• Players cannot take part in "doxing," which is posting or making a threat to post other people's personal identification information. 

These are just a few of the typical conduct rules for esports. When a player does violate the rules of the tournament, they can penalize points. For more excessive offenses, players can also be disqualified, and if the action is deemed extremely excessive, they can be banned from future events. 

Many of the rules of conduct for the players has to do with the in-game chat, guestbooks, forums, match or news comments, and game ID's. 

Obviously, for the game rules, they will differ depending on which game is being played at the esports event. 

How the Teams Work 

Esports teams are those that have sponsors and take part in esports events. The higher paying the team sponsor, the more they will have staff for the teams, such as managers and coaches. 

The number of players on a team depends on the game, and usually, there are five players per team. Just like other sports teams, esports teams are similar, oftentimes, having backup players. 

Depending on the game, different players can be used to do different things when playing the game. This forces division of the mechanics of the game and its features. There are "roster titles" that differ depending on a player's job in the game. It is common to see such roster titles as: 

  • Damage-dealer/asserter
  • Healer/supporter
  • Scouter/sneaker
  • Defender/repeller
  • Specialist/magic-user. 

Strategy and Tactics 

The strategy and tactics for esports tournaments and leagues are determined by the game being played and the team format. As seen above, there can be different jobs for team members in roster titles. There are also different strategies used by the players to outwit and beat their opponents. Just a few examples of these strategies and a brief explanation are: 

  • Playing the Meta – Never deviating from the obvious style of playing the game. 
  • Dragon Under the Ice – Playing the esports game in an unpredictable manner. 
  • Ghost With a Mask – Showing one thing in a game and then doing the opposite. 
  • Dangling Live Bait – Baiting an opponent to have them make a mistake, which is basically exposing an opponent's weakness and then making them pay for it. 
  • The Obfuscating Hyena – a psychological ploy making a bad play with no benefit to confuse an opponent.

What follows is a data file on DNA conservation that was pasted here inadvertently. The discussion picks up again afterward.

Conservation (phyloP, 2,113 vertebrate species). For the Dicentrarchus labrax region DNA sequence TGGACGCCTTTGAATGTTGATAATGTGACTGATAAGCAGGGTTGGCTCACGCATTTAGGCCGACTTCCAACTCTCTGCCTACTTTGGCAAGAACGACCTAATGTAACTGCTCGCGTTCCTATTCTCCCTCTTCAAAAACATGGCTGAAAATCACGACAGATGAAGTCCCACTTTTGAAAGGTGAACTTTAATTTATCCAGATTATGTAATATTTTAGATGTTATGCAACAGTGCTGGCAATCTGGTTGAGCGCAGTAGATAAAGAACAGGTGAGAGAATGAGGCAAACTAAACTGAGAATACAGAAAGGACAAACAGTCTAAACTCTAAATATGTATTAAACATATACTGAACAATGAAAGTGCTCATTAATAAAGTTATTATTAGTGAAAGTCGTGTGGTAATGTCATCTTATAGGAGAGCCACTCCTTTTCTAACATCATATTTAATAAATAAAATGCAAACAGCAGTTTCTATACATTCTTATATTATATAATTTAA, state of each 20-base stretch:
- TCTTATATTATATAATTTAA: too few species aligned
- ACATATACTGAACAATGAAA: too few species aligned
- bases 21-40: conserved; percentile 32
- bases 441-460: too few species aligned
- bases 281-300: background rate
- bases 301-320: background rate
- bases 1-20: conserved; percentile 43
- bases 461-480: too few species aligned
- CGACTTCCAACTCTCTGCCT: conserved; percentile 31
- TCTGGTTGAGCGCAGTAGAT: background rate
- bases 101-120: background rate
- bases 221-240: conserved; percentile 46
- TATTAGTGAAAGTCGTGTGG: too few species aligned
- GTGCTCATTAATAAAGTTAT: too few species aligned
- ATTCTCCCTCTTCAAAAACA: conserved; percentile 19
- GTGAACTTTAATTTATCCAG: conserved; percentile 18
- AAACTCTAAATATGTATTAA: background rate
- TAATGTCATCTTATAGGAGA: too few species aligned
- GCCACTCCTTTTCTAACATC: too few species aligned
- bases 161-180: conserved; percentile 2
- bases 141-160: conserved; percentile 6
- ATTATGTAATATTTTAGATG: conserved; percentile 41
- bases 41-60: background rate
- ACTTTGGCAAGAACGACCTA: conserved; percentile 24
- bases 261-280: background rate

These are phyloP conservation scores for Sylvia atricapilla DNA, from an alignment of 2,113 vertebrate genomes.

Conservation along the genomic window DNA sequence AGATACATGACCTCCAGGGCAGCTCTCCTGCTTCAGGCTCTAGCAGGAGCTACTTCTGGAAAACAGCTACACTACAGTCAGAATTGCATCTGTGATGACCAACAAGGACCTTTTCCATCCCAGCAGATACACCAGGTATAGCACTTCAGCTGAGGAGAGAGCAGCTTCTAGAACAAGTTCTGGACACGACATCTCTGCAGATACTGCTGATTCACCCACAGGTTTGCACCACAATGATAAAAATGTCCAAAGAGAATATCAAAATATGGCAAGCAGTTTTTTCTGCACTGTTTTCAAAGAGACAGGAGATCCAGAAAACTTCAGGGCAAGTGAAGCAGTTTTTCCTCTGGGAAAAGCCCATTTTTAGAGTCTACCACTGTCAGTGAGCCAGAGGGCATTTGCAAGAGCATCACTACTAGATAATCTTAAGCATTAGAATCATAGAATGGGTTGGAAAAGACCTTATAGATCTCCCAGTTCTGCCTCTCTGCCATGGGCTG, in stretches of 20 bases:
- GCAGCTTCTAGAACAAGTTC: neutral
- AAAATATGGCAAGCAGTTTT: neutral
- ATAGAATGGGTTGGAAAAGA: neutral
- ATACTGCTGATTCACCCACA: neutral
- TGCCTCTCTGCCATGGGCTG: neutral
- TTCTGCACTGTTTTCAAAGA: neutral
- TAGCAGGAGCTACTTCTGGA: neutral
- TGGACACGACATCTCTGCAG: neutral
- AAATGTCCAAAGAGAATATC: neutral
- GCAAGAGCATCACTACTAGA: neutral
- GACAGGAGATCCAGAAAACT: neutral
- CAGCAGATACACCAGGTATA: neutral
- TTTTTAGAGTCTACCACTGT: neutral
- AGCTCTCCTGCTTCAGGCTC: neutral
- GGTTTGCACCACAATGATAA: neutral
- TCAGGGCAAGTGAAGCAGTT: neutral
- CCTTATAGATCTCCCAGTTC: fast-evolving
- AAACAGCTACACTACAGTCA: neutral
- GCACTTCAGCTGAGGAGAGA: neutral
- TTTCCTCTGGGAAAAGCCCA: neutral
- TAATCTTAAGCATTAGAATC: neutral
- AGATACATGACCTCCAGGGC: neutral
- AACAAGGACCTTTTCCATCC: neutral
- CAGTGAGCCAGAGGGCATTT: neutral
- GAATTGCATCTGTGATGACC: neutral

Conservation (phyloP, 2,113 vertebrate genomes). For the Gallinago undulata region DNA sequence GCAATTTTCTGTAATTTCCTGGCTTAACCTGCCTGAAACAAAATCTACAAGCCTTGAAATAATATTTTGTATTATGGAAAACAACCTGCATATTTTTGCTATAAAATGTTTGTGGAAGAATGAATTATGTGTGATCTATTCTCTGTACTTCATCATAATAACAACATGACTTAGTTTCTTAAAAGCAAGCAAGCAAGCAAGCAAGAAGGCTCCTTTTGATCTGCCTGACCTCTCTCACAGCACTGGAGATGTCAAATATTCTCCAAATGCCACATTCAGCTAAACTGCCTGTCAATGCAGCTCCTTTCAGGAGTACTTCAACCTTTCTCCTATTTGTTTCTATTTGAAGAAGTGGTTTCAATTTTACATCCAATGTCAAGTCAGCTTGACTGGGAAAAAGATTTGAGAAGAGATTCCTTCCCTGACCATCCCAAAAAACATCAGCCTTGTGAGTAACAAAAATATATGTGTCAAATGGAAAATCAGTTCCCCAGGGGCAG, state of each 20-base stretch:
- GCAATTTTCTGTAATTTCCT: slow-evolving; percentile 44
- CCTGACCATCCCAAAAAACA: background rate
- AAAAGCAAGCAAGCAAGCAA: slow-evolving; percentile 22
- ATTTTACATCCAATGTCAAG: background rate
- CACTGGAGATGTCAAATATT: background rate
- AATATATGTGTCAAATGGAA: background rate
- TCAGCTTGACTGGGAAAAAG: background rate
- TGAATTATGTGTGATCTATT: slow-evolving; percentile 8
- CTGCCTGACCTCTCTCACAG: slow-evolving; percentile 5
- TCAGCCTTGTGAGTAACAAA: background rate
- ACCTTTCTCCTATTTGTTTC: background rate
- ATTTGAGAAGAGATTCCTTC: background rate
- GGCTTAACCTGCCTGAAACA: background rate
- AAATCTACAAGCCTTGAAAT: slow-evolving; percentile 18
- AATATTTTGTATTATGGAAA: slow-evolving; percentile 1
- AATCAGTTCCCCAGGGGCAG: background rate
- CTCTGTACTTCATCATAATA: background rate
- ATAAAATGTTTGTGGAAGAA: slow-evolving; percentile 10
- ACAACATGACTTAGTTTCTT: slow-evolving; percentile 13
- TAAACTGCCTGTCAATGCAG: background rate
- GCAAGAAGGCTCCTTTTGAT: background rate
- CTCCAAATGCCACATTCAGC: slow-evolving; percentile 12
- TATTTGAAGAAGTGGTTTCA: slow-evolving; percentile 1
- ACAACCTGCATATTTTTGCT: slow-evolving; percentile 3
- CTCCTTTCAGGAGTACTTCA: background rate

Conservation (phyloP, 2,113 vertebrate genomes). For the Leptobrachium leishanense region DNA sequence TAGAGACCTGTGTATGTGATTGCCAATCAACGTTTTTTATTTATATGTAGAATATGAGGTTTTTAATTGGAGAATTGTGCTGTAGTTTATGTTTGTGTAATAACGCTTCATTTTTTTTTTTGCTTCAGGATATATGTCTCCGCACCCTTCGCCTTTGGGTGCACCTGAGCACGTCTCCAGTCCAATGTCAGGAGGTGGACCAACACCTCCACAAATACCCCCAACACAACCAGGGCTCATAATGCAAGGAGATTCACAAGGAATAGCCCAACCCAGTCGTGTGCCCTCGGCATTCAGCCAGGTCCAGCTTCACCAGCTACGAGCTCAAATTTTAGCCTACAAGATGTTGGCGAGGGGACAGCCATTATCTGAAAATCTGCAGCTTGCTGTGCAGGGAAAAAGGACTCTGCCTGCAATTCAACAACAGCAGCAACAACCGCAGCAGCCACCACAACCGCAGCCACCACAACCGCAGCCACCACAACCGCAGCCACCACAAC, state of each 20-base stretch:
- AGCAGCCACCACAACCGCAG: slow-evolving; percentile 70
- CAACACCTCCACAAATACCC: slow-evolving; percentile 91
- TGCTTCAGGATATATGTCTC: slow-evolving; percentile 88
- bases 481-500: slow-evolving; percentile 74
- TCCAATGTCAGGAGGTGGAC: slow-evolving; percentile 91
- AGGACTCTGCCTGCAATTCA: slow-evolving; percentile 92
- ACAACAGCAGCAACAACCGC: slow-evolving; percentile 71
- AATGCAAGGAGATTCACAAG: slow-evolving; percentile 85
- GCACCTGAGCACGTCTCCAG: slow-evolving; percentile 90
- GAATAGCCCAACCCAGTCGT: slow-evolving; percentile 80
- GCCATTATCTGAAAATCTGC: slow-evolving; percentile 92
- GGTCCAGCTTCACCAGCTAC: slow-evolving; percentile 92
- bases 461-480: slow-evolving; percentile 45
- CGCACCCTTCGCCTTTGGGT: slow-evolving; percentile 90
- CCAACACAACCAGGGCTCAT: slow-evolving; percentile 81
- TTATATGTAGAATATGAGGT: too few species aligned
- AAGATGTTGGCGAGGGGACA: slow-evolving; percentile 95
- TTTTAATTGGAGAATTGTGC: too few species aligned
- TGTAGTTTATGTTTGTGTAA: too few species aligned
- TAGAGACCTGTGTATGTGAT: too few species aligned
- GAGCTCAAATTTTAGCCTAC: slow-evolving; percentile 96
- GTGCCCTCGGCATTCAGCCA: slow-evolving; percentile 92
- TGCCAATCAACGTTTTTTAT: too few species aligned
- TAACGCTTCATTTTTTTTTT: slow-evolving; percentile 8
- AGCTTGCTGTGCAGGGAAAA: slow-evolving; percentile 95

History of Esports 

The history of video games goes back to the 1950s where Josef Kates designed an arcade game of the classic tic-tac-toe for the 1950 Canadian National Exhibition. The first esports event took place in 1972 at Stanford University, where students competed against one another playing Spacewar, where the winner received a one-year subscription to Rolling Stone magazine. 

In 1980 the first major video game competition took place in the Space Invaders Championship, which had 10,000 players and received a lot of media attention. In the 1980s, some video game companies would record the high scorers for their games. 

Twin Galaxies was one of those companies, and they not only printed high scores but also put those scores in the Guinness Book of World Records. 

In the 1990s, the rise of internet-connected gamers from around the globe, allowing for competitive online gaming. With internet connectivity and companies like Blockbuster and Nintendo, they began to sponsor video game tournaments. 

In 1997 there was the Red Annihilation tournament where players competed playing the popular Quake game, and this event is seen as the first esports tournament. The winner received the lead developer of Quake John Cormack's Ferrari. 

A few weeks after the Red Annihilation tournament, one of the first gaming leagues was established in Cyberathlete Professional League (CPL), and they held their own tournament in 1998. At this time, more and more leagues began forming, and the CPL had a tournament in 1999 that offered $15,000 in prize money.